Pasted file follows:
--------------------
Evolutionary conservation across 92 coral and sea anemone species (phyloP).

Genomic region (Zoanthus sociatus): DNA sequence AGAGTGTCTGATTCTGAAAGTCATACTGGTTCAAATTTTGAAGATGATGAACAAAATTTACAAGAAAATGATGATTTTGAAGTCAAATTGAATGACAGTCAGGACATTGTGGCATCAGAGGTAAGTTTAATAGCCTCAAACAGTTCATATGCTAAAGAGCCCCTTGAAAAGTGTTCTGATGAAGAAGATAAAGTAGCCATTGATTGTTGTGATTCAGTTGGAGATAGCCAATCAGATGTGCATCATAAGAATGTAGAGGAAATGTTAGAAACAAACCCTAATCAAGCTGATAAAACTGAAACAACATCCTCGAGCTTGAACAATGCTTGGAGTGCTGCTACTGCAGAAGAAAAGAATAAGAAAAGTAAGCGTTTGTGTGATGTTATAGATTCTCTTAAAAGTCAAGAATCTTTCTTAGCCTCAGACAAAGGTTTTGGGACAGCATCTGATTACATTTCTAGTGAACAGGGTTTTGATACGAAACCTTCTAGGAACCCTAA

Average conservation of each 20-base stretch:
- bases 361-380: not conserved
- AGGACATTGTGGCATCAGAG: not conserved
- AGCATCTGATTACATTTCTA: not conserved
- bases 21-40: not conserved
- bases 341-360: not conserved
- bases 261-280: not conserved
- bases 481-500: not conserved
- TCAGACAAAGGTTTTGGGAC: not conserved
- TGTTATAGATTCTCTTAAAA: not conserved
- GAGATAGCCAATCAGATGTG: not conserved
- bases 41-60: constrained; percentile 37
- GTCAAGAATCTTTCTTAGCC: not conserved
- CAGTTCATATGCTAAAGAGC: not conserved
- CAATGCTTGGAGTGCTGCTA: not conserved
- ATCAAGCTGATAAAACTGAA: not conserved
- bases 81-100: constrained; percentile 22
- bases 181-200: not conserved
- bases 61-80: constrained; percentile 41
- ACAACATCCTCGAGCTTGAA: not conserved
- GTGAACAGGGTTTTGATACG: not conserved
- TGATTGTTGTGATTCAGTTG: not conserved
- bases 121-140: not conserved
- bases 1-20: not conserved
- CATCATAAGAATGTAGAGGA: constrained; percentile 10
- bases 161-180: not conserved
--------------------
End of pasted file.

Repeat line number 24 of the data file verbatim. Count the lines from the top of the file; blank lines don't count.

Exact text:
- TGATTGTTGTGATTCAGTTG: not conserved